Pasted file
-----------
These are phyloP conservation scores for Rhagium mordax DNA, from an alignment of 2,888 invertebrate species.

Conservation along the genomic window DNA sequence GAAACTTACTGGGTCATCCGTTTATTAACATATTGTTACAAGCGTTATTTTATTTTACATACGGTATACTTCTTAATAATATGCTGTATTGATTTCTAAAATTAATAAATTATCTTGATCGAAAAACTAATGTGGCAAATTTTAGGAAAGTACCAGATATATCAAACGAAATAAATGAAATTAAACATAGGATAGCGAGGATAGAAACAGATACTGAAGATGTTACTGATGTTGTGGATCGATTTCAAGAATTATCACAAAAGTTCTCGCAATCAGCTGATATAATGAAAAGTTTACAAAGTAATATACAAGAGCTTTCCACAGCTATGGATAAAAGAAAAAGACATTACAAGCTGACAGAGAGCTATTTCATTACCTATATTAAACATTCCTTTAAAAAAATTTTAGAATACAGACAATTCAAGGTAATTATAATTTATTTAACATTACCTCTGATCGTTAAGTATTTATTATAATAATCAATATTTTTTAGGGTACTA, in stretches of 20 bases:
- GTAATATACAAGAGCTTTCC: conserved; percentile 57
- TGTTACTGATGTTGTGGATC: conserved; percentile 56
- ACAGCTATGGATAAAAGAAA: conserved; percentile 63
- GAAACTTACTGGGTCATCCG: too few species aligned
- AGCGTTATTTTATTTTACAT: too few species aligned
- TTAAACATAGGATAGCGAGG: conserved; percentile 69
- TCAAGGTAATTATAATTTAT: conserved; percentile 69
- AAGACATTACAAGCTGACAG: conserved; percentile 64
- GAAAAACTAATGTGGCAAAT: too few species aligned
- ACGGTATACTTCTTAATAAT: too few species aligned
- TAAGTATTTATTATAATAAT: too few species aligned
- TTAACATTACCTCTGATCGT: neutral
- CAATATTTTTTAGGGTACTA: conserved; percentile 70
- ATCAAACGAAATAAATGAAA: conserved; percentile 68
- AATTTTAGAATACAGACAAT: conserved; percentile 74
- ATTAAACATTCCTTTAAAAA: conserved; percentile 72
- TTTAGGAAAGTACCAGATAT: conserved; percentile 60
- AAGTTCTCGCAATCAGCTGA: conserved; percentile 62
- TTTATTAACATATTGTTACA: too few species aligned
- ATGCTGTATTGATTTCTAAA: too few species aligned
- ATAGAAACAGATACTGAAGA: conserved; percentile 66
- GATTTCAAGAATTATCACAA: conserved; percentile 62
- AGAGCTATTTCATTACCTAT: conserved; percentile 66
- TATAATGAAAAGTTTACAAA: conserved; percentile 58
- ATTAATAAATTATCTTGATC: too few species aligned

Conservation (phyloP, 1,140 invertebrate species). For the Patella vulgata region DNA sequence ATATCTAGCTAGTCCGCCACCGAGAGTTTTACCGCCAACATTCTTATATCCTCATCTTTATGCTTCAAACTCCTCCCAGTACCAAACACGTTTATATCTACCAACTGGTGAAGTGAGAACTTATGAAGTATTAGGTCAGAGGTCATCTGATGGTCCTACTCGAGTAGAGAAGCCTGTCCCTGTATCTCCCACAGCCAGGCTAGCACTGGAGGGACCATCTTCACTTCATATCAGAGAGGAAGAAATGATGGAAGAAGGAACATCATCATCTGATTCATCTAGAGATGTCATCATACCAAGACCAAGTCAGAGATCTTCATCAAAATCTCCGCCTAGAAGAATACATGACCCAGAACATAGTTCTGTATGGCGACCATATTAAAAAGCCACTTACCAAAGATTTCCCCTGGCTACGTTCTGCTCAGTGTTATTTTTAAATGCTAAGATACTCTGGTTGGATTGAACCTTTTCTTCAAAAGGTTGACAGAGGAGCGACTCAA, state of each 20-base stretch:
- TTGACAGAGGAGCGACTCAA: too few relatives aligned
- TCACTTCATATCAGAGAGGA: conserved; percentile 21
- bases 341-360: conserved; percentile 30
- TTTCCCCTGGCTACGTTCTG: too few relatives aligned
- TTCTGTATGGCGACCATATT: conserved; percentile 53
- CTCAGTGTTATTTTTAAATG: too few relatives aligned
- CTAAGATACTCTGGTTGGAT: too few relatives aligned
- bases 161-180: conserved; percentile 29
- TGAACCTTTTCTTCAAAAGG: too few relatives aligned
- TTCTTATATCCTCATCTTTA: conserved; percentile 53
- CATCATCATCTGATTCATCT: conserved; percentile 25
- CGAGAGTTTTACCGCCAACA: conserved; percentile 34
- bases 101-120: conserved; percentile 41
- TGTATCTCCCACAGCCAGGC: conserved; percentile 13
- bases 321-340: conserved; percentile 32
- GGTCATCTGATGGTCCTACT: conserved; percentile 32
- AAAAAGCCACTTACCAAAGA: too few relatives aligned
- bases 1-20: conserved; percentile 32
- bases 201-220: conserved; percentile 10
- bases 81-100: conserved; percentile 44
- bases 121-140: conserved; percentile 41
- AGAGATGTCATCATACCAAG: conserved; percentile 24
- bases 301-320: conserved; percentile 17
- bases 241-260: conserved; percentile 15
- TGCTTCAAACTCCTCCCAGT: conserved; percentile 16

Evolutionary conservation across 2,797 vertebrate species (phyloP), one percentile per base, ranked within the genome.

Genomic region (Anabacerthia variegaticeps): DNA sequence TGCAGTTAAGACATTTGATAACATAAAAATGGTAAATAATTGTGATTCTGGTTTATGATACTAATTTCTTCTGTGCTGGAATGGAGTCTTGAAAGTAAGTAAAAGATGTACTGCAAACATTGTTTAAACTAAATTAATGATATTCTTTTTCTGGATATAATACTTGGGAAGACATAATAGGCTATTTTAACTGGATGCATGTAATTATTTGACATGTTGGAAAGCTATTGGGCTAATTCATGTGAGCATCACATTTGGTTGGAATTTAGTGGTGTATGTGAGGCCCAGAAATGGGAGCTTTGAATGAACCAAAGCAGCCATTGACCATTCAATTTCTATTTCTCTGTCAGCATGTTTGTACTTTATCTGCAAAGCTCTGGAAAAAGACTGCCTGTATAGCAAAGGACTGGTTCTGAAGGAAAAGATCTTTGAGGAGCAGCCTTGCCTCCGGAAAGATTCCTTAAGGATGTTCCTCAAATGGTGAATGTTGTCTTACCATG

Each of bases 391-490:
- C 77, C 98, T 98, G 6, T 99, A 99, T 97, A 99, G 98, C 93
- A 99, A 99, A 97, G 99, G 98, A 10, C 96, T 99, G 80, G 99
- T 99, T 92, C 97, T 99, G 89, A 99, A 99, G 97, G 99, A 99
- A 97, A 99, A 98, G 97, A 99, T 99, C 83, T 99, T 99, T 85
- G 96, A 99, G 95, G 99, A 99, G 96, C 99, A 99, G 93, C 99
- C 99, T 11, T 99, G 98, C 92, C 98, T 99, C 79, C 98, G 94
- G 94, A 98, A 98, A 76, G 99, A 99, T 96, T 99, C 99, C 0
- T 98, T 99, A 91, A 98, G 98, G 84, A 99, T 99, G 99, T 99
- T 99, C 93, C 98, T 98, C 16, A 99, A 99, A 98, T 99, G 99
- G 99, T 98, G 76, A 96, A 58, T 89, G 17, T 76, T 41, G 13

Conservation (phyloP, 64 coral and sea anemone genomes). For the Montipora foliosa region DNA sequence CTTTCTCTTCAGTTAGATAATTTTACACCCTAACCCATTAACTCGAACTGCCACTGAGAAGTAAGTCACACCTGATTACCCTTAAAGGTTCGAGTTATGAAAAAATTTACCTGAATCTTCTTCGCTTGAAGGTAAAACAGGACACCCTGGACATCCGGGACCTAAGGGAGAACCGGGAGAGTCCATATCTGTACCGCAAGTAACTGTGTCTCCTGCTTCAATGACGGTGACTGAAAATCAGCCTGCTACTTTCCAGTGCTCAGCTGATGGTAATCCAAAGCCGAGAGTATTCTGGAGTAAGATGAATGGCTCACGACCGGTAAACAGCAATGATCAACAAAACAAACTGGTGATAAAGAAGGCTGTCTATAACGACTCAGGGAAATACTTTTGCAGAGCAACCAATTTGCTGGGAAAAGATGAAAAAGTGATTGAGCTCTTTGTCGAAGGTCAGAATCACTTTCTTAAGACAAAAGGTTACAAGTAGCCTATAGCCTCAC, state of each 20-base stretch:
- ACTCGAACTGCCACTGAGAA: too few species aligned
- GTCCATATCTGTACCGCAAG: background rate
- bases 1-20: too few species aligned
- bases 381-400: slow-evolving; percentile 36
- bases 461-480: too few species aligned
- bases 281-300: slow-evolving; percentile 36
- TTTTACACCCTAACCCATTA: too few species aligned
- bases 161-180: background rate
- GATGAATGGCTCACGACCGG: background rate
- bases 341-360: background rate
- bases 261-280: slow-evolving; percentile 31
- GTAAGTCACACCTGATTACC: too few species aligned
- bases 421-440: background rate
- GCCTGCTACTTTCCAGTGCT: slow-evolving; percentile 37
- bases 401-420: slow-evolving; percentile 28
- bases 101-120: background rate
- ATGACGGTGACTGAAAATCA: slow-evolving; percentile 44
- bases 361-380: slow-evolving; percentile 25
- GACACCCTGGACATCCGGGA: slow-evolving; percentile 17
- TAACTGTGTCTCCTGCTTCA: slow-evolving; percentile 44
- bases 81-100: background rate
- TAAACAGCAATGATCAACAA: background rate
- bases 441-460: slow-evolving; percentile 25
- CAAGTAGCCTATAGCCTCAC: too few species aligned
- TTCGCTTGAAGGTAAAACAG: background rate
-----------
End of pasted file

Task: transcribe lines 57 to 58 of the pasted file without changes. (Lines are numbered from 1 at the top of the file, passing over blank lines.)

- C 77, C 98, T 98, G 6, T 99, A 99, T 97, A 99, G 98, C 93
- A 99, A 99, A 97, G 99, G 98, A 10, C 96, T 99, G 80, G 99